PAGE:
Livestreaming is all around us. Between streams on Facebook, YouTube Live, Twitch and the like, alongside ubiquitous video conferenced meetings have become a normal part of life. For the most part, we’ve reached a point this works well… until the Internet goes down and it doesn’t. Speedify is an affordable tool that aims to overcome that issue.
A few months ago, I found myself in a debate with a self-styled theological expert who made a stunning claim: sharing one’s faith wasn’t the duty of every Christian. That’s certainly what our squishy on truth society believes, but increasingly, it seems, so do the culture warrior Christians.
When I need a photo or video these days, I grab my iPhone, not my DSLR. Some of that is probably laziness, but it is more than just that. The iPhone produces a really good pictures — at times, significantly better pictures, than my more traditional camera. I wanted to take that excellent picture maker and make it more suitable for accessories without buying some sort of proprietary case and accessory system for my phone that is clunky to fool with. Here’s what I did.
As regular readers know, I spend my days as a pastor. The last couple of years have been a unique time to be in ministry and, doubly so, as I found myself “planting” (starting) a new church in the midst of it.
It was 2016, just after Amazon’s Prime Day, and I pulled a black cylinder out of a box: an Amazon Echo, my first smart speaker. Adding in a few Philips Hue bulbs, I got my first taste of the smart home and it felt amazing, like something out of Star Trek. I don’t know that I’d call it amazing any longer.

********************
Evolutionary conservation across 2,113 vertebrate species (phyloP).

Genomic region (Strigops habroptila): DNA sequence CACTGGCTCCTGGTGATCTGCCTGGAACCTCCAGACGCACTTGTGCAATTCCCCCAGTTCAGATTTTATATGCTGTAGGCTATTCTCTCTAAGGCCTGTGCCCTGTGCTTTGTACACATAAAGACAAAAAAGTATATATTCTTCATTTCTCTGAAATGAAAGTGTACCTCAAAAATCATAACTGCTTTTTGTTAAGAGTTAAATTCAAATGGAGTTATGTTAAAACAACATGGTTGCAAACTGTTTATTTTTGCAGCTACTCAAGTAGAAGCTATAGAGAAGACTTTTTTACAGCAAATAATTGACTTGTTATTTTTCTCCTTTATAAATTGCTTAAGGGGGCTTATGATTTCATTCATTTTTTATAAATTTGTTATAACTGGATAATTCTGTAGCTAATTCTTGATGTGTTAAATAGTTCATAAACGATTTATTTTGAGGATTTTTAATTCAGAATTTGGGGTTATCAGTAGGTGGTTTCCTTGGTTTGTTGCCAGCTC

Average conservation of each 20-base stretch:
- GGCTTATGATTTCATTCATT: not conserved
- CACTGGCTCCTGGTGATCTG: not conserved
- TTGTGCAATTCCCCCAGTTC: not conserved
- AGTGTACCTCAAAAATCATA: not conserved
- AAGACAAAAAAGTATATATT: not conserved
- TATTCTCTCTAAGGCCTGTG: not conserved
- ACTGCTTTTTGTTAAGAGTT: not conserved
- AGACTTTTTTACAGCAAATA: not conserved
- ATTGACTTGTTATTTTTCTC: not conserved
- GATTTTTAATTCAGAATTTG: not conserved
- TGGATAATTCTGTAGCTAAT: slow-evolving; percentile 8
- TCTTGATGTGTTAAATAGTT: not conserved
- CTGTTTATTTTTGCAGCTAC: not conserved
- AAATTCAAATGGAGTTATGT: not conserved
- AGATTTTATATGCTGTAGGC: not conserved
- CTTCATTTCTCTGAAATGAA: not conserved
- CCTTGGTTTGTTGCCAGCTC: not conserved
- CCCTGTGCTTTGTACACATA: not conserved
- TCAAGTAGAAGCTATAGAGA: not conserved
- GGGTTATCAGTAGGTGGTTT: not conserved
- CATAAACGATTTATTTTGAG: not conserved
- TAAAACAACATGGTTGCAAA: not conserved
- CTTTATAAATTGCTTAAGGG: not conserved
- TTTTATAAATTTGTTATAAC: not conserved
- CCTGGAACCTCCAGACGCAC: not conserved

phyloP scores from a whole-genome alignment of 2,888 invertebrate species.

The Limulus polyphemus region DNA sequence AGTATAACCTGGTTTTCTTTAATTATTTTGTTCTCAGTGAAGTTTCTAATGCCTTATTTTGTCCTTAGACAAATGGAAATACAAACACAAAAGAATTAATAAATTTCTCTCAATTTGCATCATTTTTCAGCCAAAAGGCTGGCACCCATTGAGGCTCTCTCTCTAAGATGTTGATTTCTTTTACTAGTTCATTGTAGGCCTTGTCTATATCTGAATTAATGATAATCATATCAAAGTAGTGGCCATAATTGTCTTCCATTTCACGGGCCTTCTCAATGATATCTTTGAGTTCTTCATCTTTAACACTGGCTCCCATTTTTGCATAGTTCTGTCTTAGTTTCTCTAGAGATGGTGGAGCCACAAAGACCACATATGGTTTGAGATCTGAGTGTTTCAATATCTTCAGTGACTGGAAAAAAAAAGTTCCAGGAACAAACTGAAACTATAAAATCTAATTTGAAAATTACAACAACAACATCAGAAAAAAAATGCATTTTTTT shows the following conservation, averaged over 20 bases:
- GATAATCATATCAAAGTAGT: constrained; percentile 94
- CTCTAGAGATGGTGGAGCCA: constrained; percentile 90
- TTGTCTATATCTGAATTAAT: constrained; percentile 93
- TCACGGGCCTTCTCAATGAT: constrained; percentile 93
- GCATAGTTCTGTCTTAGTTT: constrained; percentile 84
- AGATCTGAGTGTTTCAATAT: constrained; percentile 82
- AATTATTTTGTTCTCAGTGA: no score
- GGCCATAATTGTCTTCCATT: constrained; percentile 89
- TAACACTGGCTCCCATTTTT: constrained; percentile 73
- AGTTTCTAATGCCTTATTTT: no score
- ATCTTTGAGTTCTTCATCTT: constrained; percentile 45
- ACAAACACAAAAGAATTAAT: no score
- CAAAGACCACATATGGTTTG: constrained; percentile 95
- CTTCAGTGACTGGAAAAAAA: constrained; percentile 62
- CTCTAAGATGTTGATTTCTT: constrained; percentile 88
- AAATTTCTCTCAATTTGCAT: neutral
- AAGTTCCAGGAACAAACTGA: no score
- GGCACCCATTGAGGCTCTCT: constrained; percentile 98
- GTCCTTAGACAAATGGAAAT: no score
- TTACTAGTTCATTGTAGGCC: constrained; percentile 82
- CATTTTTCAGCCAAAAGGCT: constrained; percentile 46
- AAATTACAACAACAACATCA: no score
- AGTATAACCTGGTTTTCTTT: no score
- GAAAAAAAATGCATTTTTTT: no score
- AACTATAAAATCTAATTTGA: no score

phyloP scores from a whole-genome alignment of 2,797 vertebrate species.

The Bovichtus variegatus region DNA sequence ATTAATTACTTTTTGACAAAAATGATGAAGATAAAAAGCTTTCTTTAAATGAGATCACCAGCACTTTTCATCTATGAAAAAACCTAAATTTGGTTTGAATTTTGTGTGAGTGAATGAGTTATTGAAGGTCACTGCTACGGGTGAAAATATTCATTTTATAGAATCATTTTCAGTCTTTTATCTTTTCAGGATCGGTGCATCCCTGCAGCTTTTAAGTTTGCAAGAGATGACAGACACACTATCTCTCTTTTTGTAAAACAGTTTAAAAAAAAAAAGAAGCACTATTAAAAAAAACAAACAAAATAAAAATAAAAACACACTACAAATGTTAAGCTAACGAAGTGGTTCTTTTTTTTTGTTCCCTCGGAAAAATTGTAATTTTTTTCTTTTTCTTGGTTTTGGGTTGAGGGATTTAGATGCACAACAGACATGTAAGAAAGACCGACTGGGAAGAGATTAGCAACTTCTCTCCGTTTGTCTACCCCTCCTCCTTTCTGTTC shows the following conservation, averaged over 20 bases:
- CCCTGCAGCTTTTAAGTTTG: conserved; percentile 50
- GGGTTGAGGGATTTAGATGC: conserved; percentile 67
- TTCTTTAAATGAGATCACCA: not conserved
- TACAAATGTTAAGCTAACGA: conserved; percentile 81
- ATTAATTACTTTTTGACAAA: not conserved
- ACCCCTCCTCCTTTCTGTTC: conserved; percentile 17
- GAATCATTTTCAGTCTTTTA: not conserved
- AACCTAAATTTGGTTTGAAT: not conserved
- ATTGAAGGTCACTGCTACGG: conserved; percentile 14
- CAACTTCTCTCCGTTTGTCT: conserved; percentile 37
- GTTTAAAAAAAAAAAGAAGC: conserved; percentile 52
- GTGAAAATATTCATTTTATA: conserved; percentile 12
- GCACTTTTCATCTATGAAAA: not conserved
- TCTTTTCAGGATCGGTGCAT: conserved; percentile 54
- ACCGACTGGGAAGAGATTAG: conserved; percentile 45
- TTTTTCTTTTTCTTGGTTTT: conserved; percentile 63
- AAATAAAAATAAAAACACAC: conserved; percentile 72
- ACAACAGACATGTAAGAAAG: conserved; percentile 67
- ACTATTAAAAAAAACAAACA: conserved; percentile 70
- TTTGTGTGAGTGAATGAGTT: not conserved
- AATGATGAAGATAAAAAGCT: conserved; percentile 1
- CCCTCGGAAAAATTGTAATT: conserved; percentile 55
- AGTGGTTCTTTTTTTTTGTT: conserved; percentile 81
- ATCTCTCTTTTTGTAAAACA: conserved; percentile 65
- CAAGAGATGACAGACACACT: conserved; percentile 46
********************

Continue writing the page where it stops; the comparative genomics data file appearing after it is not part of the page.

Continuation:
I sit here thinking about how things aren’t going right. Plans I’ve made, how I’m feeling — stuff isn’t how I want it to be. Ironically, even plans I’ve made as a pastor for Holy Week aren’t how I had hoped. I get wrapped up in all of that and then I have to return to the central truth of Holy Week: it happened because we human beings have broken the world. That things aren’t how they are supposed to be is precisely the point.
When the pandemic first hit, we quickly watched various staples become hard to purchase, including — as plenty of memes gleefully remind us — toilet paper. Though less attention grabbing, meat, milk and other essentials also became harder to find and that pushed me to rediscover an old friend: Aldi.
It happens every March — I am exhausted and it is still light outside. Yes, yes, it is the week of Daylight Savings Time and the effect of the switch is wearing on me and, I suspect, also on you. This is probably not the time to argue against the Sunshine Protection Act, Sen. Marco Rubio’s proposal to eliminate the time change, but here I am.
As Vladimir Putin continues his best attempt to impersonate a schoolyard bully albeit with unimaginably horrible weapons at his disposal, the reason for staying back and watching is clear enough. Clear, but wrong. The time has come: we cannot be spectators or a mere supply chain: we must use the weight of NATO to stop by force the humanitarian disaster that is Russia’s unnecessary war.
It’s 3 a.m. and I’m on Twitter impatiently refreshing, looking for news from Ukraine. I check over on Ukrainian President Zelensky’s account, too, looking for signs he’s still alive and Russia hasn’t managed to find him yet. Probably a lot of you reading this are doing the same. Death looms large this Ash Wednesday, situated amidst the first global-level conflict of the Internet era.